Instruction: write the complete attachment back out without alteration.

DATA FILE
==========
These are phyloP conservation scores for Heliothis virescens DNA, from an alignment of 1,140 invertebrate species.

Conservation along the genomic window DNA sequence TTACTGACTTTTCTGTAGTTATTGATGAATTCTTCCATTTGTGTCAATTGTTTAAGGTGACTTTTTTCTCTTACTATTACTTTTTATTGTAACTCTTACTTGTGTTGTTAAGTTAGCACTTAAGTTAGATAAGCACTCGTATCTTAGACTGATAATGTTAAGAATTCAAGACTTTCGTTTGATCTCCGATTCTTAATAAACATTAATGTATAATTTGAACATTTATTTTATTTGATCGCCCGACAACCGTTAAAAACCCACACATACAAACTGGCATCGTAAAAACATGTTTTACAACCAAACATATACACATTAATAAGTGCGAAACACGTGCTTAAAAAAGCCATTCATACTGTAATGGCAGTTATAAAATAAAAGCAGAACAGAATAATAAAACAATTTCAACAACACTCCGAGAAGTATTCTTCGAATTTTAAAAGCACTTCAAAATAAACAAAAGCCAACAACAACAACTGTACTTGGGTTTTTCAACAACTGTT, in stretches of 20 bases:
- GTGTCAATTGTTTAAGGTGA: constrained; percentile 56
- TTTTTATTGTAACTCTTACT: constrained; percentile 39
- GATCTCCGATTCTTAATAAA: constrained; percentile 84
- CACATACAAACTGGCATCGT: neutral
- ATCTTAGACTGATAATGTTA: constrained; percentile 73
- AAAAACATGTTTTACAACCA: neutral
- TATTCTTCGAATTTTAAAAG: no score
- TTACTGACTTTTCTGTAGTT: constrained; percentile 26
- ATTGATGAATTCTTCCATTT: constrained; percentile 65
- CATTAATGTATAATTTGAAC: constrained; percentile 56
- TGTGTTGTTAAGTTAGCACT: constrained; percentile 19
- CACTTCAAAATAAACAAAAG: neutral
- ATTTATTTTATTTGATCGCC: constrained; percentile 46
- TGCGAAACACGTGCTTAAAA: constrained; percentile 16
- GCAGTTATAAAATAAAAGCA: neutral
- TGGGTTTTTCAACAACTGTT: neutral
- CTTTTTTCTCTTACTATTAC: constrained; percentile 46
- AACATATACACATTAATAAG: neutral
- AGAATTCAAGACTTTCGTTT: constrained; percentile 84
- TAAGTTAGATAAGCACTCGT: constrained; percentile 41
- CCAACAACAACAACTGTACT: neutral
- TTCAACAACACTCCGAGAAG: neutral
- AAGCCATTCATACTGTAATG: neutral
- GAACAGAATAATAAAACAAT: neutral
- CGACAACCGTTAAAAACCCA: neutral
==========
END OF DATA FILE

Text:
These are phyloP conservation scores for Heliothis virescens DNA, from an alignment of 1,140 invertebrate species.

Conservation along the genomic window DNA sequence TTACTGACTTTTCTGTAGTTATTGATGAATTCTTCCATTTGTGTCAATTGTTTAAGGTGACTTTTTTCTCTTACTATTACTTTTTATTGTAACTCTTACTTGTGTTGTTAAGTTAGCACTTAAGTTAGATAAGCACTCGTATCTTAGACTGATAATGTTAAGAATTCAAGACTTTCGTTTGATCTCCGATTCTTAATAAACATTAATGTATAATTTGAACATTTATTTTATTTGATCGCCCGACAACCGTTAAAAACCCACACATACAAACTGGCATCGTAAAAACATGTTTTACAACCAAACATATACACATTAATAAGTGCGAAACACGTGCTTAAAAAAGCCATTCATACTGTAATGGCAGTTATAAAATAAAAGCAGAACAGAATAATAAAACAATTTCAACAACACTCCGAGAAGTATTCTTCGAATTTTAAAAGCACTTCAAAATAAACAAAAGCCAACAACAACAACTGTACTTGGGTTTTTCAACAACTGTT, in stretches of 20 bases:
- GTGTCAATTGTTTAAGGTGA: constrained; percentile 56
- TTTTTATTGTAACTCTTACT: constrained; percentile 39
- GATCTCCGATTCTTAATAAA: constrained; percentile 84
- CACATACAAACTGGCATCGT: neutral
- ATCTTAGACTGATAATGTTA: constrained; percentile 73
- AAAAACATGTTTTACAACCA: neutral
- TATTCTTCGAATTTTAAAAG: no score
- TTACTGACTTTTCTGTAGTT: constrained; percentile 26
- ATTGATGAATTCTTCCATTT: constrained; percentile 65
- CATTAATGTATAATTTGAAC: constrained; percentile 56
- TGTGTTGTTAAGTTAGCACT: constrained; percentile 19
- CACTTCAAAATAAACAAAAG: neutral
- ATTTATTTTATTTGATCGCC: constrained; percentile 46
- TGCGAAACACGTGCTTAAAA: constrained; percentile 16
- GCAGTTATAAAATAAAAGCA: neutral
- TGGGTTTTTCAACAACTGTT: neutral
- CTTTTTTCTCTTACTATTAC: constrained; percentile 46
- AACATATACACATTAATAAG: neutral
- AGAATTCAAGACTTTCGTTT: constrained; percentile 84
- TAAGTTAGATAAGCACTCGT: constrained; percentile 41
- CCAACAACAACAACTGTACT: neutral
- TTCAACAACACTCCGAGAAG: neutral
- AAGCCATTCATACTGTAATG: neutral
- GAACAGAATAATAAAACAAT: neutral
- CGACAACCGTTAAAAACCCA: neutral